Family's dream brings Vietnam, Canada, Naperville together at new poutine restaurant

There were glaring reasons for Thi Tram Nguyen to open a poutine restaurant in downtown Naperville.

But what may seem obvious to her is a mystery to others. How does a Vietnamese woman with a background in pharmaceutical sales bring a Canadian delicacy to Chicago's western suburbs?

The answer is steeped in childhood tragedy, adult resiliency and future intentions more satisfying than the delicious flavors Nguyen and her family are poised to serve.

“This is something that became a dream of ours,” Nguyen said. “And the way everyone around us has helped so far, I really think we'll be successful.”

The Chez Francois Poutinerie opens today at the site of a former Naf Naf Grill, 22 East Chicago Ave. in Naperville. While the location is surrounded by restaurants, the Poutinerie offers something unique to the area.

For those who haven't tried poutine, it's a dish created and popularized in the Canadian province of Quebec. The ingredients can change slightly, but classic poutine is french fries topped with cheese curds and drenched in hot gravy.

The authentic version served by the Chez Francois Poutinerie is a family recipe from the poutine hub of Montreal that goes back decades.

Nguyen's mission with the restaurant is twofold and comes at the risk of about $300,000 her family invested. She aims to introduce poutine to the area, and she wants to provide as many employment opportunities as possible to people with special needs.

The restaurant is named after her son, 17-year-old Francois, who has autism and attends Naperville Central High School. Nguyen hopes the Poutinerie becomes the launching point for her son's career in the restaurant business as she helps others in similar situations.

“(Francois) grew up as a normal kid and was in the same classes with all the other kids,” Nguyen said. “But at 22, when he ages out of the school system, there's nothing for him. No one's going to hire him, so this was perfect.”

Thi Tram Nguyen, right, named the Chez Francois Poutinerie in downtown Naperville after her son, Francois, left. Courtesy of Thi Tram Nguyen

War-torn childhood

Nguyen was born in 1971 in the midst of America's involvement in the Vietnam War. When she was 8, Nguyen and her family were forced to leave Vietnam after the communist regime took over in the mid-1970s.

Her family spent time in a refugee camp in Thailand after boarding a boat and drifting in the middle of the night. From there she found a way to France to stay with an uncle, and at 11 she reunited with her parents in Montreal.

“I was part of the boat people, and I was lucky to survive,” she said. “We had to escape because, as capitalists and intellectuals, they took everything from us.”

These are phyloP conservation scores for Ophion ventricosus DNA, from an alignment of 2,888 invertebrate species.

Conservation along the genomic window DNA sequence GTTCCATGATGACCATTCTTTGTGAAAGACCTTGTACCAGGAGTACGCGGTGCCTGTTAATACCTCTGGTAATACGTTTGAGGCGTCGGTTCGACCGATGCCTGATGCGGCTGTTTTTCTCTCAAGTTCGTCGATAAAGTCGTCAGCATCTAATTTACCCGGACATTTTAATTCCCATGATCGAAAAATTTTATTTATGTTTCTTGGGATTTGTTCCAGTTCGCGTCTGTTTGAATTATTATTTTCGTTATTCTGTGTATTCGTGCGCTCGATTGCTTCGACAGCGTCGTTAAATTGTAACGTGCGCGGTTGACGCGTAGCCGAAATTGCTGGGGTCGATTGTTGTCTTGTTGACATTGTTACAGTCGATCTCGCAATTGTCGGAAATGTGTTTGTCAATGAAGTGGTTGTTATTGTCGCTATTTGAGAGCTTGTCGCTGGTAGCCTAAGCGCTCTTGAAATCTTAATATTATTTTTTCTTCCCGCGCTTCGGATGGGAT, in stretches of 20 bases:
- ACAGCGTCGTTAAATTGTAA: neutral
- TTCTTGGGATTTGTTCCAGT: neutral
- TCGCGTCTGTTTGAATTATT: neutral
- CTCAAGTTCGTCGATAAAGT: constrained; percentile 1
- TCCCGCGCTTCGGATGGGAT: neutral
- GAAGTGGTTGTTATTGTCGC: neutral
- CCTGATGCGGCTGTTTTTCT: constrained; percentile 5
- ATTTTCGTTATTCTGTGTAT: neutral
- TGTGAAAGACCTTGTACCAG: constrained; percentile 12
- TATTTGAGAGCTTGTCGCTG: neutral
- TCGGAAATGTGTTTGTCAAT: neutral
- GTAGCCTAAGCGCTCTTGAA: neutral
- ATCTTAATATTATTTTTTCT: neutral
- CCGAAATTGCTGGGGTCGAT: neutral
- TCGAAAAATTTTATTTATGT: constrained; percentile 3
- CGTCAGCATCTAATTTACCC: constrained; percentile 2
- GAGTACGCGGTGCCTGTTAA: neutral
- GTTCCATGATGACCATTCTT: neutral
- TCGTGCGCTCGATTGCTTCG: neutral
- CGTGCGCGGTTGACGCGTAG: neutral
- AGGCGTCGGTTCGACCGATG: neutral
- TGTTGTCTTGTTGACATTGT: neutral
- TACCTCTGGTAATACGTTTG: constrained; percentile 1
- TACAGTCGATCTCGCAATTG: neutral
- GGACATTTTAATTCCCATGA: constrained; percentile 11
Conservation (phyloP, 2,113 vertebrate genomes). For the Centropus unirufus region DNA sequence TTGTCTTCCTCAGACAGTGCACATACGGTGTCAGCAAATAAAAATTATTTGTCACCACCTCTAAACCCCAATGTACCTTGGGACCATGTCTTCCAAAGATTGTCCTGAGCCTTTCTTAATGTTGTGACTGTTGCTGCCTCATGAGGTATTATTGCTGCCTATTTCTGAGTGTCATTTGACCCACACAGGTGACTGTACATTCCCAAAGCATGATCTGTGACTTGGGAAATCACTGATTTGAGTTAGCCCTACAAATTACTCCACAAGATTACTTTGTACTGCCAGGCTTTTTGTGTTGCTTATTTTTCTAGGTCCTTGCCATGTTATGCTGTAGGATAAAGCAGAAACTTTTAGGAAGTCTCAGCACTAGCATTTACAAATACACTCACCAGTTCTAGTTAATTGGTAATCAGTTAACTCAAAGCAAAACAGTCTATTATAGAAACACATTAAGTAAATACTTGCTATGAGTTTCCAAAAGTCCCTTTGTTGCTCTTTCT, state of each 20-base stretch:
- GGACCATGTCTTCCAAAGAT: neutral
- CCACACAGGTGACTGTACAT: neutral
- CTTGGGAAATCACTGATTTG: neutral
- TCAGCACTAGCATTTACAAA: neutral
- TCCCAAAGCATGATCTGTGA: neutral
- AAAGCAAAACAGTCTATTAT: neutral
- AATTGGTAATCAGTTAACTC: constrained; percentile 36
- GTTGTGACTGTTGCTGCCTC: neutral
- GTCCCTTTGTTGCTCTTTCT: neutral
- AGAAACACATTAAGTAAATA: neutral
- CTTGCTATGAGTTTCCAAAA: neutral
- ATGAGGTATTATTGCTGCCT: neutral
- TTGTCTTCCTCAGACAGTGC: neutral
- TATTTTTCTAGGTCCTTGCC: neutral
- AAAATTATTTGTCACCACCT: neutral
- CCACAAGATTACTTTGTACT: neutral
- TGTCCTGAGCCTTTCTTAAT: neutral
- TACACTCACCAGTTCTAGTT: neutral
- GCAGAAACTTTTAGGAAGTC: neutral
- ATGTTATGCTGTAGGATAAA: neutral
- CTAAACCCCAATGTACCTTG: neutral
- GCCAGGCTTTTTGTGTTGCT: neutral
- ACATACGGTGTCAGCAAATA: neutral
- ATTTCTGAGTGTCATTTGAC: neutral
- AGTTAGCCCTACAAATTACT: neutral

Nguyen went to college in Canada and entered the business world. She soon met her husband, Francois, and started a family before moving to Naperville in 2013 when Francois got a job in the area.

They tried finding authentic poutine as a reminder of home but had no luck. The idea of opening a restaurant was discussed but put on hold as they raised a family.

When they finally decided to open the Poutinerie, it took eight months to find the ideal spot in downtown Naperville. Additional time was needed to refine the menu - Vietnamese-style salads with egg rolls will add a touch of Nguyen's homeland - and hire the staff necessary to match the authenticity found in Quebec.

After trying 30 different kinds of cheese curds, Nguyen chose one sourced just outside Milwaukee. The potatoes are from Idaho and the gravy is a recipe from her husband's Montreal-born grandmother.

Although Nguyen wishes she could hire more, a large percentage of her crew will consist of 20 people with special needs she's trained to make poutine. Nguyen said she received four times as many inquiries about job opportunities, but she can't accommodate additional employees.

At least not yet, she can't.

Poutine empire

The decor at the Chez Francois Poutinerie has a mix of Canadian - you can't miss the giant caribou mural on the wall - and Vietnamese influences. But it mainly has the feel of a casual restaurant serving custom food quickly in a counter-style manner similar to Chipotle.

Thanks to recipes based on repetition, it's perfect for the employees. The location near North Central College and the hours of operation - open until 2 a.m. on Friday and Saturday night - is ideal for a younger crowd needing about $12 for a hearty meal.

There will be nine styles of poutine in serving sizes that two can share, including everything from the Montreal Classic to a vegetarian version with sweet potato fries.

For those willing to round up their bill to the next dollar, the additional money will go to a nonprofit organization Nguyen set up, Friends of Francois, that will help adults with special needs attend recreational events.

Nguyen is confident the Chez Francois Poutinerie will catch on in the dining hotbed of Naperville. She's so confident, in fact, that she's already hoping to expand to a second restaurant in about a year.

“This is what I love to do,” Nguyen said. “I'll be here seven days a week to make sure we're successful.”

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